Israel's security cabinet has decided to continue to freeze the transfer of tax revenues to the Palestinian Authority. Israel suspended the transfer of funds earlier this month to protest the continued Palestinian pursuit of unilateral statehood at the UN. The Palestinian effort to unilaterally achieve statehood without ending the conflict and without recognizing Israel as a Jewish state "is no less dangerous to Israel than the terror that occurred under the reign of former PA chairman Yasser Arafat," Finance Minister Yuval Steinitz said Monday. "We're talking about the complete betrayal and elimination of the idea of peace."
Public Diplomacy and Diaspora Affairs Minister Yuli Edelstein said it was obvious relations with the PA could not continue as normal.
"For the last couple of years, the PA is saying loudly and clearly that they do not want peace, they do not want negotiations. They are doing everything in their power to delegitimize Israel. I think that Israel cannot just pretend that nothing is happening." (Jerusalem Post)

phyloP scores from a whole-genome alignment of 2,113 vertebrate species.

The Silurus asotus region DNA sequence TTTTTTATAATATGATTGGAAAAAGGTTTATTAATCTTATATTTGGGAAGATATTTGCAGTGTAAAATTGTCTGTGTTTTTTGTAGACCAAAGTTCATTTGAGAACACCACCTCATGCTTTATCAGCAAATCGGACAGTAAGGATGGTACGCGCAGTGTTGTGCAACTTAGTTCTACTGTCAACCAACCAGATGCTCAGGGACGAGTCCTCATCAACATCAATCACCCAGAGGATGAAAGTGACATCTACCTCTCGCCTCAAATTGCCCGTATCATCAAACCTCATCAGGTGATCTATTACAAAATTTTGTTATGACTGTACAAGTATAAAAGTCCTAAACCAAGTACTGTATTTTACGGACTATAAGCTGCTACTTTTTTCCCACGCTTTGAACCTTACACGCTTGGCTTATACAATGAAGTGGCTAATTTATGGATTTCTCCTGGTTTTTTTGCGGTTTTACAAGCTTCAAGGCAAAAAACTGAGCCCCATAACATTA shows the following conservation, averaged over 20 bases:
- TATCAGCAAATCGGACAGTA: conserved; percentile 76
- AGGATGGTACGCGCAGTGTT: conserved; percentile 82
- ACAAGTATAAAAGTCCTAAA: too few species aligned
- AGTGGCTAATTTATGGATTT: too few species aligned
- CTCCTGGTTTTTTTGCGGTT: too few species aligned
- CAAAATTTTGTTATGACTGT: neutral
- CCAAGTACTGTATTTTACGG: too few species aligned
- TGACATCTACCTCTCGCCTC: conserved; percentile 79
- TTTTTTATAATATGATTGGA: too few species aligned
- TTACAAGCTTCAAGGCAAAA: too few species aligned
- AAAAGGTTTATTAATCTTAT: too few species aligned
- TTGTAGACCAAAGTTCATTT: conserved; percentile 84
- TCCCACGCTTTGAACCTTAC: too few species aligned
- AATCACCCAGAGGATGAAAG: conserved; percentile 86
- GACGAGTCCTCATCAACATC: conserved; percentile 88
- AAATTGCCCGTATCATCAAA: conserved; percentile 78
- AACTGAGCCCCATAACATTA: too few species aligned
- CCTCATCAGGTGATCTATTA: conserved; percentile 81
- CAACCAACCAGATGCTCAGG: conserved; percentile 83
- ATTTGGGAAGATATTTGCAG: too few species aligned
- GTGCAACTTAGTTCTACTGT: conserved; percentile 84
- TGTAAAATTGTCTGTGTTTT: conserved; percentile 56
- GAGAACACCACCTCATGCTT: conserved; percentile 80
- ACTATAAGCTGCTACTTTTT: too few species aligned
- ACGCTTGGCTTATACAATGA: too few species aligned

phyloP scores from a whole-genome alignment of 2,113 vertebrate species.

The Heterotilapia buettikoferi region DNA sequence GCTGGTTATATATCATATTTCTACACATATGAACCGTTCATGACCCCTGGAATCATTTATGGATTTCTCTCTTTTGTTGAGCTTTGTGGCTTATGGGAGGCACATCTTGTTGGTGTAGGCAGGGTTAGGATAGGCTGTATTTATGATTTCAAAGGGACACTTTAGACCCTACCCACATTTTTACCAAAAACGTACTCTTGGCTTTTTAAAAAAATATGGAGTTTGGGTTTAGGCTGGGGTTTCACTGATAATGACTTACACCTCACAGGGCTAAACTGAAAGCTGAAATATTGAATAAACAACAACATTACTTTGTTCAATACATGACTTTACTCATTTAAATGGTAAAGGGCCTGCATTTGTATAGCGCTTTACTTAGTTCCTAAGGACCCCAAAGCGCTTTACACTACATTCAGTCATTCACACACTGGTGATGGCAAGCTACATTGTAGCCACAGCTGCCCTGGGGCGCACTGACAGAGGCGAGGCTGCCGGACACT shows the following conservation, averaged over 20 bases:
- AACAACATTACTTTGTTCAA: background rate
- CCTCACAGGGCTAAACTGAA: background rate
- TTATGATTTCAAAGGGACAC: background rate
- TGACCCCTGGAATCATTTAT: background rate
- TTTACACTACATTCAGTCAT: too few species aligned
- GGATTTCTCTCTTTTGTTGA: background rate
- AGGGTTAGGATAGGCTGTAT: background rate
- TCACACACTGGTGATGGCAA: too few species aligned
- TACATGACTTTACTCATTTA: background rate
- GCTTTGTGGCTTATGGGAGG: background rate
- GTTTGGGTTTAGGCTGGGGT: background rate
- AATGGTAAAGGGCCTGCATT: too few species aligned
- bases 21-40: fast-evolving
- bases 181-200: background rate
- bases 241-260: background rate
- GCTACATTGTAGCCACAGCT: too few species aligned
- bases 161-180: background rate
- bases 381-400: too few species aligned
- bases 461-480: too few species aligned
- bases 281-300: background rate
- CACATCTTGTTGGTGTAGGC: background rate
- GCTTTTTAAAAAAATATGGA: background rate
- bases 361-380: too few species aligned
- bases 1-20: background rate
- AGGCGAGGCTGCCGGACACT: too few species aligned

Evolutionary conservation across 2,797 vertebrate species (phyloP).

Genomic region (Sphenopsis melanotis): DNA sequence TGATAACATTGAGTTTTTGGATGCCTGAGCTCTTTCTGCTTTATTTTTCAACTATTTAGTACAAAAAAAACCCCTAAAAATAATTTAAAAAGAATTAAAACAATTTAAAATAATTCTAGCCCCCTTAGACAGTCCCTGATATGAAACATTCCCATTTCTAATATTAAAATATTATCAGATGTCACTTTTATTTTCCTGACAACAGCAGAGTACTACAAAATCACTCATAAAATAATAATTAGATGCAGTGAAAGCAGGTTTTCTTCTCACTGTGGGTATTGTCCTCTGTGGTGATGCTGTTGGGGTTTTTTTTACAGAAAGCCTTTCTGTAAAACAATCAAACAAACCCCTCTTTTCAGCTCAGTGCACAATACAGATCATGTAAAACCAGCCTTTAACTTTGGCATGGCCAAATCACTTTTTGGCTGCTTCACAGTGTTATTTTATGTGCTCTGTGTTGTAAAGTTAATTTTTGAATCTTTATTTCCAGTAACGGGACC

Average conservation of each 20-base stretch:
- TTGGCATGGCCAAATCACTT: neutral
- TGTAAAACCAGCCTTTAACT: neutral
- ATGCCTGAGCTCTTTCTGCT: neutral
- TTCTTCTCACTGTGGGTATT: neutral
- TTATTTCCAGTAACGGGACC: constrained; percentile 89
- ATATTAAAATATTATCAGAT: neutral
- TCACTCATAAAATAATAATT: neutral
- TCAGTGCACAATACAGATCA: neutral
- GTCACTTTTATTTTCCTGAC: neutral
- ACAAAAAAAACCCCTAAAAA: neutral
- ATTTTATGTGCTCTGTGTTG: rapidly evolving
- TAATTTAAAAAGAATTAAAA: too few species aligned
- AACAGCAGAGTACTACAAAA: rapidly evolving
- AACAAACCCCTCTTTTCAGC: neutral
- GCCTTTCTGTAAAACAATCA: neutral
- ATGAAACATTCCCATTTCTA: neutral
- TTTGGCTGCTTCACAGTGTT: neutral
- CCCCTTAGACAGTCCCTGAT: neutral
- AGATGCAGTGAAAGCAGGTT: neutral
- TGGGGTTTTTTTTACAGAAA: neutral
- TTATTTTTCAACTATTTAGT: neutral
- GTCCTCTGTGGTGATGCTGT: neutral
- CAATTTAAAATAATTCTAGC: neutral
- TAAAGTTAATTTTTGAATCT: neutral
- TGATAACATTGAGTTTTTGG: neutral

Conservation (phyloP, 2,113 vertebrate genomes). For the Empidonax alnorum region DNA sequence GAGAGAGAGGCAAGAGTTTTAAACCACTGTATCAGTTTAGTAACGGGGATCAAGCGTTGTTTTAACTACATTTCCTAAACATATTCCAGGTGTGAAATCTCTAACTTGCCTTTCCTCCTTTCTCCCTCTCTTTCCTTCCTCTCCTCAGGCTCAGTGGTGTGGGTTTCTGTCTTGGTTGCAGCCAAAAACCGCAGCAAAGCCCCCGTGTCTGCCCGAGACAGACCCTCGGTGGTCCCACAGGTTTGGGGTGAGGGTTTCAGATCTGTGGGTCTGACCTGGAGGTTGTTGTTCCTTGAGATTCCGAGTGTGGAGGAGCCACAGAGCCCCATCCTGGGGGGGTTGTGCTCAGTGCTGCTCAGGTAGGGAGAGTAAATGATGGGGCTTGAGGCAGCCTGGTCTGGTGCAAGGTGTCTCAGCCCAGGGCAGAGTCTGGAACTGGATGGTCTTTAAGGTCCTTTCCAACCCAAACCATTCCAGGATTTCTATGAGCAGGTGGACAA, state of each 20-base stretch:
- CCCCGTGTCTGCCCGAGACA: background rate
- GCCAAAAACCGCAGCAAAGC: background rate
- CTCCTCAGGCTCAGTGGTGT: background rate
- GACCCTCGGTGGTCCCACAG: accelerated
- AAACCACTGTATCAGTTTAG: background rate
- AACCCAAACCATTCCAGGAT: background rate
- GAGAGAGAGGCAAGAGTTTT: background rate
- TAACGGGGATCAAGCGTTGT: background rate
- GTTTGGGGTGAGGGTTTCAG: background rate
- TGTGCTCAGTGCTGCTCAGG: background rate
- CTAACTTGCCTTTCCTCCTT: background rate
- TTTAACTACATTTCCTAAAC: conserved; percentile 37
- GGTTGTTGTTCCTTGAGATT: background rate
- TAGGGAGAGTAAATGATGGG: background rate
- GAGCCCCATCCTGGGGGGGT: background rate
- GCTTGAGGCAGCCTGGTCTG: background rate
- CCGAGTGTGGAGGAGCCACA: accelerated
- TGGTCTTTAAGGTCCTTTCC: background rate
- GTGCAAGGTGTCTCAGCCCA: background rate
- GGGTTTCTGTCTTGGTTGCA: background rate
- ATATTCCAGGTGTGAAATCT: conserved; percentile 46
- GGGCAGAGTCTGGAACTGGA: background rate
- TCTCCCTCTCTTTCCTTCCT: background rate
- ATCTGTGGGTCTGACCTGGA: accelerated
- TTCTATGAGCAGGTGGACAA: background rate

- Israel's Largest UAV to Become Operational - Yoav Zitun
The Eitan UAV, the Israel Air Force's largest unmanned aircraft and considered the most advanced UAV in the world, is scheduled to begin operations within several months after eight years in development. It has been reported that the Eitan was developed to reach Iran and Sudan. It is able to fly for 20 hours and can carry up to one ton.
- Kenya Asks Israel for Help Fighting Terrorists
Kenya's Prime Minister Raila Odinga is seeking Israel's support in stopping terror attacks by an al-Qaeda-linked militant group Kenyan troops are pursuing in Somalia.
A government statement Monday said Prime Minister Odinga asked Israeli President Shimon Peres for assistance in building the capacity of the Kenyan police to deal with attacks by al-Shabab militants. Odinga also met on Monday with Israeli Prime Minister Benjamin Netanyahu in Jerusalem.
- Obama, Erdogan Find Shared Interests - Soner Cagaptay
Turkish media outlets reported that after Prime Minister Erdogan's mother died last month, President Obama called him and the two "spoke for 45 minutes about their feelings." This personal rapport is the foundation of a new U.S.-Turkish relationship.
In June 2010, for example, Turkey voted at the UN Security Council against a proposal for U.S.-sponsored sanctions on Iran. Obama told Erdogan how upsetting Turkey's UN vote had been to him, and Ankara stopped defending Tehran.